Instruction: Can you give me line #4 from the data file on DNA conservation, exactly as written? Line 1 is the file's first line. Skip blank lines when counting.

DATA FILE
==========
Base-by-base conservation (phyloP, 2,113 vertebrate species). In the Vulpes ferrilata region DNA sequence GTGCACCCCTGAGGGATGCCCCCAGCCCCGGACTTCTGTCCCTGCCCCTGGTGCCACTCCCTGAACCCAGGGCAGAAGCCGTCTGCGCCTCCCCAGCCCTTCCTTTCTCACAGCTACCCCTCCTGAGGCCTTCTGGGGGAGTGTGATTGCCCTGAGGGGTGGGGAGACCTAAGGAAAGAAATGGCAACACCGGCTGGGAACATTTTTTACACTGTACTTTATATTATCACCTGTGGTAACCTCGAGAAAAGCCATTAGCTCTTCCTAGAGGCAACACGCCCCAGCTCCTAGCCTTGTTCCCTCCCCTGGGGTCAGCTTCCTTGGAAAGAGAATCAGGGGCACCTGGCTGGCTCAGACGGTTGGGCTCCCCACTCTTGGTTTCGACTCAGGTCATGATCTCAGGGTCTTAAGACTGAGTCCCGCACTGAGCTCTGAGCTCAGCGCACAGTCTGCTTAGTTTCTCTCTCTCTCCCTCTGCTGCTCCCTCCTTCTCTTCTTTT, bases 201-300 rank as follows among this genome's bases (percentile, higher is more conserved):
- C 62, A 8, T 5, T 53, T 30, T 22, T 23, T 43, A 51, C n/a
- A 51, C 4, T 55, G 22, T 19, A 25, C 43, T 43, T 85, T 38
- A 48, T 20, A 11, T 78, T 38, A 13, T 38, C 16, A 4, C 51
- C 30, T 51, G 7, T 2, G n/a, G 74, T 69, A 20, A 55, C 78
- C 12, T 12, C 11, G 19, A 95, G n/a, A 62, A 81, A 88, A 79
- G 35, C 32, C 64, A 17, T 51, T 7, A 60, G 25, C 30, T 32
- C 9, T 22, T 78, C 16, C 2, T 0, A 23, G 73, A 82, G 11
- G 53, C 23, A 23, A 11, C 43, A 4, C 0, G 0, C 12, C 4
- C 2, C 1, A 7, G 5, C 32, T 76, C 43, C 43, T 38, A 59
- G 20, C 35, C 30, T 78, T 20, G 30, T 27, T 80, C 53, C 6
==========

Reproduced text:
- A 48, T 20, A 11, T 78, T 38, A 13, T 38, C 16, A 4, C 51